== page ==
Now Running On Our New Server Cluster!

Two Saturday’s ago, after a lot of preparation, we migrated Detailed Image to a much-improved server configuration. Thankfully, this wasn’t prompted by any sort of major issue. Rather, in the process of disaster planning we identified a few spots where our redundancy wasn’t as strong as we’d like, the most glaring of which was our server.

Since the total chaos of our move in 2008, we’ve been on a dedicated server. We upgraded once in 2011, and that machine lasted us right through this migration. We had all sorts of backups, including real-time offsite backups, but we were still limited by the fact that our entire business relied on a single machine…which was less than ideal.

Now we’re running what’s referred to as an active-passive high availability cluster, meaning that there’s a second server that’s constantly syncing to the primary server, and if that primary server is unavailable for any reason, the secondary server kicks in seamlessly. This also allows us to do things like a planned hardware upgrade without any noticeable downtime for our customers – take one server offline, upgrade it, put it back online, and then take care of the other one.

Of course, these types of migrations are never smooth, especially with our 10+ years of data and custom code. As far as our customers were concerned, we were down for 2-3 hours early on a Saturday morning. That was quite a bit longer than planned, but still not all that bad. But on our end, I was working nonstop for the week leading up to the move, and then that Saturday I worked until I dropped. I learned a ton (and took good notes!) so that next time will be smoother. Our last move in 2011 was so long ago that the ticket no longer existed, and of course in the middle of one of our problems I had a flashback to 2011 and remembered the exact same thing happening.

So all in all, I’m very relieved that this is complete. Almost immediately, a few lingering issues that I couldn’t solve previously were instantly resolved (for instance, our newsletter system was having send speed issues the past year or two and I had debugged it to death with no luck). I never look forward to these types of major moves. I first had this setup quoted to us in 2015…I’ve been stalling that long. I’m not a sys admin, but I try to learn as much as I can for a migration like this so that I can prevent/minimize any issues.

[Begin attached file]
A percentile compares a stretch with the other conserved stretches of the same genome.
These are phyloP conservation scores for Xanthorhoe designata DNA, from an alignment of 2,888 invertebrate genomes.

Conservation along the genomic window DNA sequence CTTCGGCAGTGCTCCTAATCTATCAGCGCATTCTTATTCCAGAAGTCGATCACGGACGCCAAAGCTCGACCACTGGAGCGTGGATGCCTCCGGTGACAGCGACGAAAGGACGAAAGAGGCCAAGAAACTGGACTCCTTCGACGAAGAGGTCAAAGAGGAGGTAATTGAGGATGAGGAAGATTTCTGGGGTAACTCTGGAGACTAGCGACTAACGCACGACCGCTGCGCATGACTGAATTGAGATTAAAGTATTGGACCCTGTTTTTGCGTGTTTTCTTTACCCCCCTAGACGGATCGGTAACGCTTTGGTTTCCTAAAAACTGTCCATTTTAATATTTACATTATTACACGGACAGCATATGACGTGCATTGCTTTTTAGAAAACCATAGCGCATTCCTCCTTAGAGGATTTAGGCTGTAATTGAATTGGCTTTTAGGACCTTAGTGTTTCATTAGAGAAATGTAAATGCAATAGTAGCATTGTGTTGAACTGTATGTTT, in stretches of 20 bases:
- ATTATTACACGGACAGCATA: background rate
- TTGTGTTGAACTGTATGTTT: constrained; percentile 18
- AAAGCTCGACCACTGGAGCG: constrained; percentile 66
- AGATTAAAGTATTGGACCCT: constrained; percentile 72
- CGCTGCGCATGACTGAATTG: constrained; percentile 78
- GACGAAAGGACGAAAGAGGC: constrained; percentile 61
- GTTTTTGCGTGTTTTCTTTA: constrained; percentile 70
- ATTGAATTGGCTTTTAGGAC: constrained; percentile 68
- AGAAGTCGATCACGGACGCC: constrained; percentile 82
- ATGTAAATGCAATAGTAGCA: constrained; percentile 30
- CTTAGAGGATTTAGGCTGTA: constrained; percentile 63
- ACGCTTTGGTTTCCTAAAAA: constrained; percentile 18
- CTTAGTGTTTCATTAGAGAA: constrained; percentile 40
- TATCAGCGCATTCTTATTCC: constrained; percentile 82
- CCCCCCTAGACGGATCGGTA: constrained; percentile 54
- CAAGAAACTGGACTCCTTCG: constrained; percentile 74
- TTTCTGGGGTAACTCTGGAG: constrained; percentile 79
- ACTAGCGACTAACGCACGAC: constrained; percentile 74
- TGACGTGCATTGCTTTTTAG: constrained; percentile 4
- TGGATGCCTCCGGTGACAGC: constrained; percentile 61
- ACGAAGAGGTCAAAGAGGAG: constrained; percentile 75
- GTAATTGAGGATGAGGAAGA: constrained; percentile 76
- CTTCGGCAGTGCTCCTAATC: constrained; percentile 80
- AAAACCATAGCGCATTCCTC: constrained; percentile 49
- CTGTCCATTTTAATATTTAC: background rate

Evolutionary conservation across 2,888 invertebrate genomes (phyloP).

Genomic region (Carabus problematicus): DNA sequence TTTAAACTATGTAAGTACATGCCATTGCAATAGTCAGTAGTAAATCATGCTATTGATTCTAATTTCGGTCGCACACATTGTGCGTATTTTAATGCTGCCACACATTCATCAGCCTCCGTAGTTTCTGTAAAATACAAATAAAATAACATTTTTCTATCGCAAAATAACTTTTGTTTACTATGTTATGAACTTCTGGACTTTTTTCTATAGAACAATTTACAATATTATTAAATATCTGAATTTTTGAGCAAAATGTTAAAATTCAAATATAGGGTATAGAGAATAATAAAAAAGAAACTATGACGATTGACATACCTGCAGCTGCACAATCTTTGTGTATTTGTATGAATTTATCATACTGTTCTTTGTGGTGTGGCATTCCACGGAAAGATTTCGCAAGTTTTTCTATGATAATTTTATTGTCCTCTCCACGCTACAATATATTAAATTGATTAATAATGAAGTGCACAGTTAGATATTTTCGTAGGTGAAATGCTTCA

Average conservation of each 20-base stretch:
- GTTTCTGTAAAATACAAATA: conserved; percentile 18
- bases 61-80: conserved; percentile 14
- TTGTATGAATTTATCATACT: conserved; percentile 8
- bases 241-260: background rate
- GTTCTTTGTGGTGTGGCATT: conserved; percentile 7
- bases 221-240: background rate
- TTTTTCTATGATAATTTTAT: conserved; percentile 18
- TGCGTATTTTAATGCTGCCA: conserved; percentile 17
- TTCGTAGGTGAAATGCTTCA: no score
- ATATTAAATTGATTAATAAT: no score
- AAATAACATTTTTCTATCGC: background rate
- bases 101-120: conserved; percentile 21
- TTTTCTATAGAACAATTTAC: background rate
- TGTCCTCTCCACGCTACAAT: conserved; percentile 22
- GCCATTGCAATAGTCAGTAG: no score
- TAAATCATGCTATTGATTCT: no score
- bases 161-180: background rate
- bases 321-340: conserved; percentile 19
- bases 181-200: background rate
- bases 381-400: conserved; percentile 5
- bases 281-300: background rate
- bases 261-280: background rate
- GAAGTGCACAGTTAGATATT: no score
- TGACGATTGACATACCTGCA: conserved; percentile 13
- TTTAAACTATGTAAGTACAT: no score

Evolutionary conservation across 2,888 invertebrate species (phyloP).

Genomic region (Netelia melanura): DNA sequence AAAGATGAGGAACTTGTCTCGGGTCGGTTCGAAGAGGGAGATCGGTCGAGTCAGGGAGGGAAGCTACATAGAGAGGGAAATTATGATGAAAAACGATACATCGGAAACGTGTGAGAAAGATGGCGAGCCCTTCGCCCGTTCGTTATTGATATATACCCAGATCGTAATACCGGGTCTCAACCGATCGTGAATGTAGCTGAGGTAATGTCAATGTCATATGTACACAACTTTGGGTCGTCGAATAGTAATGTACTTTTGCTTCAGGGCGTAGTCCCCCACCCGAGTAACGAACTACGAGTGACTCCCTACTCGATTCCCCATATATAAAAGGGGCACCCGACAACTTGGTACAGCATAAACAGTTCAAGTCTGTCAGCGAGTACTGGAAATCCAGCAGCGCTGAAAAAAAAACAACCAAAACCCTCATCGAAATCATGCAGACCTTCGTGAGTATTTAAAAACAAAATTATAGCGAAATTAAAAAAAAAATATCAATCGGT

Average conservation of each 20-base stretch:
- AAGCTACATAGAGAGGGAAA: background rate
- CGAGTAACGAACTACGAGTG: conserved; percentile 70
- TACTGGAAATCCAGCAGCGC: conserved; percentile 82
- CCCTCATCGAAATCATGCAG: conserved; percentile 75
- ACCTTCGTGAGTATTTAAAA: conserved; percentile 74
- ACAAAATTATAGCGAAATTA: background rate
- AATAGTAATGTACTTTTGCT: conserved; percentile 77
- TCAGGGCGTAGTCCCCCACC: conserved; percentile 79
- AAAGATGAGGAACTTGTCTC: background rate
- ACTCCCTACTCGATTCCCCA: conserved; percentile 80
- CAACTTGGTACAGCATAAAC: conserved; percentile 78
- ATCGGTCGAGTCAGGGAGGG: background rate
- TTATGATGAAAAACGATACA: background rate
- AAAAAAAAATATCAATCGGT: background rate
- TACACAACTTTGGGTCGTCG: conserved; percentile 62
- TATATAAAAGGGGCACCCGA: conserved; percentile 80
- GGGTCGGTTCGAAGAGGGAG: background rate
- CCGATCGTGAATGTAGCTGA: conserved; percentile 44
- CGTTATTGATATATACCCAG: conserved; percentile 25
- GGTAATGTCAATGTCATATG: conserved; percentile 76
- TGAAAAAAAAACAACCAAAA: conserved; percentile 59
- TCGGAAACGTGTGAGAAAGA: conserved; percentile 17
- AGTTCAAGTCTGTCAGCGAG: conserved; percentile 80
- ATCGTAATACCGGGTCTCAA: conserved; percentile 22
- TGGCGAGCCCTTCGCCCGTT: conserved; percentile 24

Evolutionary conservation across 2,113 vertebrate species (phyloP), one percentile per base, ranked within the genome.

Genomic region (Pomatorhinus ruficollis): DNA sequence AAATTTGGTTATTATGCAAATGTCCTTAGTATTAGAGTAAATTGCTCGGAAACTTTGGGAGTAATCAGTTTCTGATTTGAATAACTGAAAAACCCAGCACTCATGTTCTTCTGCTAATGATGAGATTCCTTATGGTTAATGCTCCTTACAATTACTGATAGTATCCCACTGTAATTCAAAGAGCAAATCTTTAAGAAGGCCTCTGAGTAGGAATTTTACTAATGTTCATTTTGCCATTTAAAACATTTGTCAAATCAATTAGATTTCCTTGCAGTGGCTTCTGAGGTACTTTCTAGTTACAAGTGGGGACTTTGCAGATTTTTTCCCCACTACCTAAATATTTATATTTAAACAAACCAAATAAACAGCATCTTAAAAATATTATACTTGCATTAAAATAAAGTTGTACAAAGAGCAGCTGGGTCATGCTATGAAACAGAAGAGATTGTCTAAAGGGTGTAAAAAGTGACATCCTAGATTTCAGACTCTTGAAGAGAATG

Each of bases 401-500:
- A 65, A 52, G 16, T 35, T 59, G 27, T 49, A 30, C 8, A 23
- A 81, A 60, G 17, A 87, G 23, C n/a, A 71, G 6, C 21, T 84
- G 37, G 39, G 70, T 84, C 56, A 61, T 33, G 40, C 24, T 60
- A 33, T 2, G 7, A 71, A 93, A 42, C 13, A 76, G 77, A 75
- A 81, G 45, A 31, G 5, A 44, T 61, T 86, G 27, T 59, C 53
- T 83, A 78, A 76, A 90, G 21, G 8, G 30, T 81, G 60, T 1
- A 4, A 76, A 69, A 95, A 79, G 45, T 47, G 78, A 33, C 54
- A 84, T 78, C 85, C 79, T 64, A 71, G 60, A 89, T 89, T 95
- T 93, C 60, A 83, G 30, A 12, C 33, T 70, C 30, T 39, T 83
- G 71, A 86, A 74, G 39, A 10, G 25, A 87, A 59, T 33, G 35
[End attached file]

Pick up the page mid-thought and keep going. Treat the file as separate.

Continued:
Now that it’s complete, we’ve got a level of redundancy that removes that lingering worry that I had 24x7x365 that the site could go down at any time and I might be sprung into action. There were a ton of great business reasons to do this migration, but that peace of mind is priceless to me.

4 comments on Now Running On Our New Server Cluster!

  1. Rob says:

    Congrats! Another good step towards a solid system.

    Don’t Liquidweb offer some kind of autoscaling/”cloud” /elastic type solution where you don’t even have to worry about this stuff though?

    Have you tried cloudflare BTW? Been migrating a few sites over to it, it’s very neat, and can do interesting things with per URL rules. One little thing I did yesterday which has hugely reduced load on a client server is to cache their podcast RSS feed. Now instead of thousands of phones pinging the feed hundreds of times a day, cloudflare just requests it hourly and rehosts it seamlessly.

    Bit annoying to see your post today though, I have to say! I’m currently in the middle of a migration (magento to shopify) that has gone a bit sideways, I think to do with the dns- some of the CNAME rules seem to be being applied backwards or something 🙁

    • Adam McFarland says:

      Ah, sorry to hear you’re having trouble with your migration. Does Shopify provide help with migrating to them, or are you kind of on your own?